A bit of a philosophical tangent now. What is handmade? I think this a conversation I’ve always heard phrased in more questions than answers. I think that’s a great thing and I think it proves it’s own point- that ‘handmade’ is a continuum and not a definition.
On one end of the handmade guitar continuum you have guys who use only hand tools, some not even sandpaper. I believe I heard a rumor Michael Greenfield doesn’t even use any jigs. On the other end you have places like Washburn that are almost entirely cut out and finished by machines, assembled by hardworking men and women, with a “handmade” label inside.
If someone owns a CNC machine and uses it to rough in mandolin tops which are then finished to thickness and tuned by an experience eye and ear are they still handmade? If a neck is roughed in on a shaper bit and then carved by spokeshave and a rasp is it hand carved? Maybe it’s not a case by case scenario maybe its “you know it when you see it”.
We solder and flange and fit and sand and patina the bodies using our abilities. The tops are cut on a laser machine. The Fholes always have been, I used to cut the contour out on a Pexto circle shear.
Progress or regress? Does there have to be a balance between running a business (market speak for ‘providing for yourself, your family and your employees) and handcraft in its purest form? Who defines that balance.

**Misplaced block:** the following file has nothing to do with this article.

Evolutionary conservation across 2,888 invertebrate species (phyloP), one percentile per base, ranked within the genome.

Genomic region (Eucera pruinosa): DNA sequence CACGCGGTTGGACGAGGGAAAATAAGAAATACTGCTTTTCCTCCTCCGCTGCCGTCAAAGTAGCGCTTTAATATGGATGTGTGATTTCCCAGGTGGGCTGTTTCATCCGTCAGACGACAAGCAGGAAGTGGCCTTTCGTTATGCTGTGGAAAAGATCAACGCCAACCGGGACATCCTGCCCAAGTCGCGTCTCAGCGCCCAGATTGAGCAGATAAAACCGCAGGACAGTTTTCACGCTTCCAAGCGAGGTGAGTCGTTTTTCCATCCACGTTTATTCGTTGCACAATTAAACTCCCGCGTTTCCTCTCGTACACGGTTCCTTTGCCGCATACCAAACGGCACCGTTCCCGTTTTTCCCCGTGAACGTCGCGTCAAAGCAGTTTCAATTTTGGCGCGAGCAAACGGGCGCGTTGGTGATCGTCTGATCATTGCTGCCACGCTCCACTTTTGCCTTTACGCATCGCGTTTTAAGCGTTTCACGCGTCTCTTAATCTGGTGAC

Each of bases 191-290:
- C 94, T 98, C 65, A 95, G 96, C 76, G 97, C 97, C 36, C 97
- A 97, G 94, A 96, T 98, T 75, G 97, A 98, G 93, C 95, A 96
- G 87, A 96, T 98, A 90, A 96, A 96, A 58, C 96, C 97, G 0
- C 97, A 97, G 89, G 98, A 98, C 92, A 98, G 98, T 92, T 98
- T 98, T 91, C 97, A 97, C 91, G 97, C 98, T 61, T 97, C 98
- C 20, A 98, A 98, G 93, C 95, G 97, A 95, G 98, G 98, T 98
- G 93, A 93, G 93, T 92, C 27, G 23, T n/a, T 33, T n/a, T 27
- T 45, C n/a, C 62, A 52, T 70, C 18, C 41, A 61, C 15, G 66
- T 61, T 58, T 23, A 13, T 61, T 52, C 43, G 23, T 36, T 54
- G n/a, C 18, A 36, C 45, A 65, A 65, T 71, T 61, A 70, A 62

I know this is a bit of a different question but it’s my blog and I can do what I want- I submit that what we are actually looking for is the story. Is this made by someone I know? I think the tops getting cut out by a giant laser is pretty cool. The shaper bit I had made is awesome. I put the neck on a jig, push it into this blade of death and it hogs out all the excess material so I can get right to carving a great feeling neck. Me, Matt, I do that. You know me, you’ve seen pictures of me. If you e-mail Mule I am the one who responds to you. These guitars are not commodities, they are an experience and a connection between me the person who made it and you the person who also loves the instruments. In that context is whether or not I use a top bearing router bit meaningful AT ALL. No, I should say it’s not. It’s almost silly. I think that shows it’s a bigger question. If you buy a Martin or Taylor or whatever, you have no connection to people who brought that guitar to your door step. There is the history behind it of course, and it is a GREAT guitar. But there was no connection to the people who made it. That’s what makes these resonator guitars different, and that’s non-debatable. There is no continuum.